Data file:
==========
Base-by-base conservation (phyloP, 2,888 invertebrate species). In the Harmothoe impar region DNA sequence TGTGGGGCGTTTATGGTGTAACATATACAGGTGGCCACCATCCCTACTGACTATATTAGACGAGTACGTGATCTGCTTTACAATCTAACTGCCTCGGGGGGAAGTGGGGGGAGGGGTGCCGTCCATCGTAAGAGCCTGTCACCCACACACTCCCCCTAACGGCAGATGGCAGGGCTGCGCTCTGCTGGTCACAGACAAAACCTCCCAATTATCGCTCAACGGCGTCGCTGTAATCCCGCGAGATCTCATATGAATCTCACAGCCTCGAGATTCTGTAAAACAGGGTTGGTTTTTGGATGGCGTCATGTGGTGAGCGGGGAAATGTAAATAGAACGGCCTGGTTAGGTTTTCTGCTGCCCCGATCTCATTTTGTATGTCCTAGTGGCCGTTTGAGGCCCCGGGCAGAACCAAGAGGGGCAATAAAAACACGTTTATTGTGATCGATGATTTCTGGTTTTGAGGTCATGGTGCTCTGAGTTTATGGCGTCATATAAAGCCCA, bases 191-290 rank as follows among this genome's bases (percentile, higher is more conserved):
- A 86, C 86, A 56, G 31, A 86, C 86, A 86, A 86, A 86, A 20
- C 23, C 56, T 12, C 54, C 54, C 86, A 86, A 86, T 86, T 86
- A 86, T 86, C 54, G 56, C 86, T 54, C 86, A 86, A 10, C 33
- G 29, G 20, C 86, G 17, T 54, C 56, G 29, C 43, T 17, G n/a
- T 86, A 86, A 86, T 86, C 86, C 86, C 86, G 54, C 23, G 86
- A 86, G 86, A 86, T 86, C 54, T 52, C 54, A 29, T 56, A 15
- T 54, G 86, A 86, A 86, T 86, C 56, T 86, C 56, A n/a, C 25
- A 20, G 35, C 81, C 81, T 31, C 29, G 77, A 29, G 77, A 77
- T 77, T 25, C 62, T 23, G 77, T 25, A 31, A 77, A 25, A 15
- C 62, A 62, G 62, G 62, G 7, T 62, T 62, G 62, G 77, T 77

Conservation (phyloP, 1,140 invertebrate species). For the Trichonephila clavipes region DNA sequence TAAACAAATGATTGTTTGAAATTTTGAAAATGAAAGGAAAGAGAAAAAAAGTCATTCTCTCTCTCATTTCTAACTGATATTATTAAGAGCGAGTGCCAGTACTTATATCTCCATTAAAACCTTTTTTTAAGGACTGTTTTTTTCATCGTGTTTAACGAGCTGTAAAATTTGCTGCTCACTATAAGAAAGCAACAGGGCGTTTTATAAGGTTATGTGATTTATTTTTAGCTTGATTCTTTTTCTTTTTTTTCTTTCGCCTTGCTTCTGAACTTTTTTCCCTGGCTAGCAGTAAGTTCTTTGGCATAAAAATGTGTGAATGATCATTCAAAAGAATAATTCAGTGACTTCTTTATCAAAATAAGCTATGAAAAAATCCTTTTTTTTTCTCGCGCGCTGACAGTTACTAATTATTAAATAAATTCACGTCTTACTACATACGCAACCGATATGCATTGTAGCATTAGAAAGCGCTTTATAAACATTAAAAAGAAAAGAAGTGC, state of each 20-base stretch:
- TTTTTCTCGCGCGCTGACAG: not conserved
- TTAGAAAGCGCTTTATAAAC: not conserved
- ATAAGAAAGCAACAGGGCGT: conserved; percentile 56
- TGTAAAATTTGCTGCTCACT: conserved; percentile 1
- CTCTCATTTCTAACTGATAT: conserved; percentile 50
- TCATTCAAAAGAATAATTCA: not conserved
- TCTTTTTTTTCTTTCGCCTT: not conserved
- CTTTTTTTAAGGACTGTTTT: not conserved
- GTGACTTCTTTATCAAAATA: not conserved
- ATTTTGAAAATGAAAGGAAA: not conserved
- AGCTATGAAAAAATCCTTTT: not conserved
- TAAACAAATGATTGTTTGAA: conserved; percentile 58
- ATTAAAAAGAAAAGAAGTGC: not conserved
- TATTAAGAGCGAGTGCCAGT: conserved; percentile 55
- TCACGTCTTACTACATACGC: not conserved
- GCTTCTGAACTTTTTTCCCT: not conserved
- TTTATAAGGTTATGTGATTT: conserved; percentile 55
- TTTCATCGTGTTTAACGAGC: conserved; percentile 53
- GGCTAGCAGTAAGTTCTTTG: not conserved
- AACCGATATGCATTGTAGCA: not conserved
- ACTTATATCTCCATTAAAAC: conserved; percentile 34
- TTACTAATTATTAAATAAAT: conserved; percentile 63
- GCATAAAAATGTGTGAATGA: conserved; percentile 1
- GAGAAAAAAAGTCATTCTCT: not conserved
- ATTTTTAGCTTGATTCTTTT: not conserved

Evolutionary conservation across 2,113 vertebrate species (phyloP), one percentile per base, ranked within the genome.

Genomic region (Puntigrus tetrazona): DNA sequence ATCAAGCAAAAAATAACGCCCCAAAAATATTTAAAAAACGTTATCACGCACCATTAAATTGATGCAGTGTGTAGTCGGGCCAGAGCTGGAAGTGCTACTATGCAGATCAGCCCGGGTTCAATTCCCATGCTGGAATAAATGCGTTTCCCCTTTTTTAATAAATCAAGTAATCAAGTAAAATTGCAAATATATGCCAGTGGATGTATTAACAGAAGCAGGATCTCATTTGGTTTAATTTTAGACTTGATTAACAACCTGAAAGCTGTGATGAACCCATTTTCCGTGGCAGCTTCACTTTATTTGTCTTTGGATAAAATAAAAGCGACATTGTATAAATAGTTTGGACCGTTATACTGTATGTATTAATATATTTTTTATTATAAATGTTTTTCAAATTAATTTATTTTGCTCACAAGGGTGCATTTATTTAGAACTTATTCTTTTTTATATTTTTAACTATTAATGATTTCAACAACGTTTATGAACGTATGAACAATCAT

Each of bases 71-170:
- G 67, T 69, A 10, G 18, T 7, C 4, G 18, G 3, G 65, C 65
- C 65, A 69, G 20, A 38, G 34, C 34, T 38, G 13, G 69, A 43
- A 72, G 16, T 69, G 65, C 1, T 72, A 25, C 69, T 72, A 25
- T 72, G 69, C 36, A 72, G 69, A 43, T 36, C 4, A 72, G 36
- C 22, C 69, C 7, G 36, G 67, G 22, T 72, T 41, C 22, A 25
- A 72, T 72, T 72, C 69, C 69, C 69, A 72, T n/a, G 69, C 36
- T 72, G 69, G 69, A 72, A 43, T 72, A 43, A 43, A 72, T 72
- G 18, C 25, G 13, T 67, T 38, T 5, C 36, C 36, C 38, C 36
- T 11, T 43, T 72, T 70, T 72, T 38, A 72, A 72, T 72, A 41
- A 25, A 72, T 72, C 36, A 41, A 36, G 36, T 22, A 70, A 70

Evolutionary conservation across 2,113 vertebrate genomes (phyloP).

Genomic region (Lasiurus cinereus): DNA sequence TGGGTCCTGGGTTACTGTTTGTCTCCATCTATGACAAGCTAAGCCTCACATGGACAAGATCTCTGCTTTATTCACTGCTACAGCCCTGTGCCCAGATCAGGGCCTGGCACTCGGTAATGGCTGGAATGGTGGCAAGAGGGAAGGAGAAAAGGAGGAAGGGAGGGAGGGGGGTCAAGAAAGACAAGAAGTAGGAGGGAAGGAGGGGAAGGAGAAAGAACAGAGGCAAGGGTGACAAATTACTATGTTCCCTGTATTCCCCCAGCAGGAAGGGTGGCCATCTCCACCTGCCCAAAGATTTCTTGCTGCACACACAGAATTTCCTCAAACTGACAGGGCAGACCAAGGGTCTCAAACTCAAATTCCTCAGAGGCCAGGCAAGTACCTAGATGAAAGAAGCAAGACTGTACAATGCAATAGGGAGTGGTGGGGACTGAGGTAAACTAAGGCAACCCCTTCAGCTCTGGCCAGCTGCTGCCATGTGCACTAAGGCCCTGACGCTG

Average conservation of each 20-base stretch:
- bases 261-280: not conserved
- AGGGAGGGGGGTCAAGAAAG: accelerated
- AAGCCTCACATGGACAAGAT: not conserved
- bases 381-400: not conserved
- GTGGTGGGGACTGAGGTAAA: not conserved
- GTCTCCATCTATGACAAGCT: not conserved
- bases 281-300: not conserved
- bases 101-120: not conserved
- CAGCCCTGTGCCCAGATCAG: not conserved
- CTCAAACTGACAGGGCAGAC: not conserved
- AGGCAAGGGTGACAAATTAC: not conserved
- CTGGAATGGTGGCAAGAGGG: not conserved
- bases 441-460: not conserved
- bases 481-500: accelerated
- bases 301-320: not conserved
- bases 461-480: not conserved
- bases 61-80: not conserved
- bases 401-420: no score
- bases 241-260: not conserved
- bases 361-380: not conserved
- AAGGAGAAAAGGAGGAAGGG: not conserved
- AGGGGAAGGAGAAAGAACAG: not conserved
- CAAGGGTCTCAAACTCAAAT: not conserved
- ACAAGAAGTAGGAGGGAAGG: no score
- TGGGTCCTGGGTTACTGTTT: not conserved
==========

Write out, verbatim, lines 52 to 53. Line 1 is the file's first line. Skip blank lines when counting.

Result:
Genomic region (Lasiurus cinereus): DNA sequence TGGGTCCTGGGTTACTGTTTGTCTCCATCTATGACAAGCTAAGCCTCACATGGACAAGATCTCTGCTTTATTCACTGCTACAGCCCTGTGCCCAGATCAGGGCCTGGCACTCGGTAATGGCTGGAATGGTGGCAAGAGGGAAGGAGAAAAGGAGGAAGGGAGGGAGGGGGGTCAAGAAAGACAAGAAGTAGGAGGGAAGGAGGGGAAGGAGAAAGAACAGAGGCAAGGGTGACAAATTACTATGTTCCCTGTATTCCCCCAGCAGGAAGGGTGGCCATCTCCACCTGCCCAAAGATTTCTTGCTGCACACACAGAATTTCCTCAAACTGACAGGGCAGACCAAGGGTCTCAAACTCAAATTCCTCAGAGGCCAGGCAAGTACCTAGATGAAAGAAGCAAGACTGTACAATGCAATAGGGAGTGGTGGGGACTGAGGTAAACTAAGGCAACCCCTTCAGCTCTGGCCAGCTGCTGCCATGTGCACTAAGGCCCTGACGCTG

Average conservation of each 20-base stretch: